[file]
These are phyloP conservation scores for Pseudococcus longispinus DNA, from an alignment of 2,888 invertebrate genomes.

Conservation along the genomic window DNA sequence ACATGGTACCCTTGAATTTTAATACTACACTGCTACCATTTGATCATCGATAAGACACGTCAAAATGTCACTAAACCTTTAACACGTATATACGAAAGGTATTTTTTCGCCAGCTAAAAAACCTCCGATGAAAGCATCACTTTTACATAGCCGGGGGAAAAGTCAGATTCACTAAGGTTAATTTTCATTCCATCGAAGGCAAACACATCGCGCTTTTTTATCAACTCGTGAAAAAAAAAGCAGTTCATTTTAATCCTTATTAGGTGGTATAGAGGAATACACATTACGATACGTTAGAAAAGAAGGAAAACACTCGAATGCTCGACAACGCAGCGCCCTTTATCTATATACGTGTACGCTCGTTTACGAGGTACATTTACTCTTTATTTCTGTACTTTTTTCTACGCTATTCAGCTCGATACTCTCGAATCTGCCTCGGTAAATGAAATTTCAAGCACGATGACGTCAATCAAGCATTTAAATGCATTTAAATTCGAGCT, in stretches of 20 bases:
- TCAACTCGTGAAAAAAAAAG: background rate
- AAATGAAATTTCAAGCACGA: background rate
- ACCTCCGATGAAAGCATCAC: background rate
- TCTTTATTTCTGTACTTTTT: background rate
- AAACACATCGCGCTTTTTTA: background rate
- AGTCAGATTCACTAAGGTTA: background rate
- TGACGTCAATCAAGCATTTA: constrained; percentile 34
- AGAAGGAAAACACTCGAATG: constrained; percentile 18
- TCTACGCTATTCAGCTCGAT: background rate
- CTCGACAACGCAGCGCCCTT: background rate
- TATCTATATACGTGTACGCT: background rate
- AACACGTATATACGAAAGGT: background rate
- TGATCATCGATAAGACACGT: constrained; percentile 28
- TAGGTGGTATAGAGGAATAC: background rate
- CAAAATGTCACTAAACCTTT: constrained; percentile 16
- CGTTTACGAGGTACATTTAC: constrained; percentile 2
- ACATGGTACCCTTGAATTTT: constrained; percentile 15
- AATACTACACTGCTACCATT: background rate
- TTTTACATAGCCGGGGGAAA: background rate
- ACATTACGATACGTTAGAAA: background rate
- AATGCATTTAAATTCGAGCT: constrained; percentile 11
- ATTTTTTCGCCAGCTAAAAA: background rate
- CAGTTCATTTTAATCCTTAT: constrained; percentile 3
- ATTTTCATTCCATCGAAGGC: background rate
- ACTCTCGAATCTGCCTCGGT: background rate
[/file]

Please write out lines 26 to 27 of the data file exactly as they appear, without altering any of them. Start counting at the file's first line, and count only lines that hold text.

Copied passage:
- ATTTTCATTCCATCGAAGGC: background rate
- ACTCTCGAATCTGCCTCGGT: background rate